Also, while I’m on the topic, seems Art As Catharsis have recently placed their entire 48 album label discography on 25% discount as owner/manager Lachlan (TovH interview here) is going away to Tibet with no return ticket! So if you have a penchant for progressive, psychedelic music or just like supporting the little-guys of this world, check it out here.

Witte Wieven

A few weeks ago TovH legend Matt Pike’s Sweaty Left Nipple informed us of a debut release from a 2-piece Dutch black metal band named Witte Wieven. This 3-track EP titled Silhouettes of an Imprisoned Mind piqued my interest immediately. To be fair, it was always going to with his description of “Dutch BM with occasional haunting female vocals” sitting above it. This release has been played on my stereo at least 3 times a week since.

Don’t let the moody and seemingly restrained opening track fool you; this album does have some quite intense moments. For the most part it oscillates between the textured sounds of something like Drudkh combined with the dynamic nature of a band such as Tempel (TovH interview). Carmen’s vocals are as ephemeral as they are ethereal, and neither dominate or get lost in the composition. For those awaiting the intensity I mentioned before, the main riff in the title track (track 2) should not disappoint. “Faces Of Unreality” (track 3) continues the crescendo and is most likely going to be the track that will win you over.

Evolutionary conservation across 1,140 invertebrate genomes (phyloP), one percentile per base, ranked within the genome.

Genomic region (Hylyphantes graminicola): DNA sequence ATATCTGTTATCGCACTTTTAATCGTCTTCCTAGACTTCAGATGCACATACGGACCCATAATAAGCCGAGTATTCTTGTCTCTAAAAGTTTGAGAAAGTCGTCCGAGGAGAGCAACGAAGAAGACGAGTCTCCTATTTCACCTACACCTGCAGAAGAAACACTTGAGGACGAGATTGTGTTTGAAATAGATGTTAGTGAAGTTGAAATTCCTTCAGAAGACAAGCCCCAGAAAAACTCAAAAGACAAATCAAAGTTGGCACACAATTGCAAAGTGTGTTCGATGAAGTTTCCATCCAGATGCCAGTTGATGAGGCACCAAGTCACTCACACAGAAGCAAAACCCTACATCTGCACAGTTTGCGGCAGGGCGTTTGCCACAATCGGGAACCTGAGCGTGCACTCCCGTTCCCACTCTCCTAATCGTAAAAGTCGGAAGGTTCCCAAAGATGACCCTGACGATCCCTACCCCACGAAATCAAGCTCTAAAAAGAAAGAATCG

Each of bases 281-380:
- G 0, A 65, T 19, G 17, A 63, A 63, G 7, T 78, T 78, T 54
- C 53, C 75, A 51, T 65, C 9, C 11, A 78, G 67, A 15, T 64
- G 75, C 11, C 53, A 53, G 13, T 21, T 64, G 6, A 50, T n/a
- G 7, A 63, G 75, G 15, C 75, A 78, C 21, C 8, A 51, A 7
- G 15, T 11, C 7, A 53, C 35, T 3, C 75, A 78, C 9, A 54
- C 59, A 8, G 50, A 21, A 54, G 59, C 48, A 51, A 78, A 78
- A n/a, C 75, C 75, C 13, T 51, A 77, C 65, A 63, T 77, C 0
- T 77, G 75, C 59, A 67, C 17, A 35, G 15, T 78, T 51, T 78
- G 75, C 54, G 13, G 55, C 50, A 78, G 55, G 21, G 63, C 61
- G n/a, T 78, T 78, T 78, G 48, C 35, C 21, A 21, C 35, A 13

There are only really two problems I have with this debut offering, the first being a minor gripe with the production/mixing. Throughout the course of the EP the guitars (particularly the distorted riffing) feel slightly thin tone-wise. Thankfully, this is not the case for the drums, which sound full and powerful to my ears. Maybe it’s the juxtaposition of the two that makes it seem a little off but whatever, it’s hardly a major concern, especially on a debut EP. The second problem is that the 15 minute run-time has left me craving MOAARRR! Looks like this release will be the one to tide me over until the next Lotus Thief album.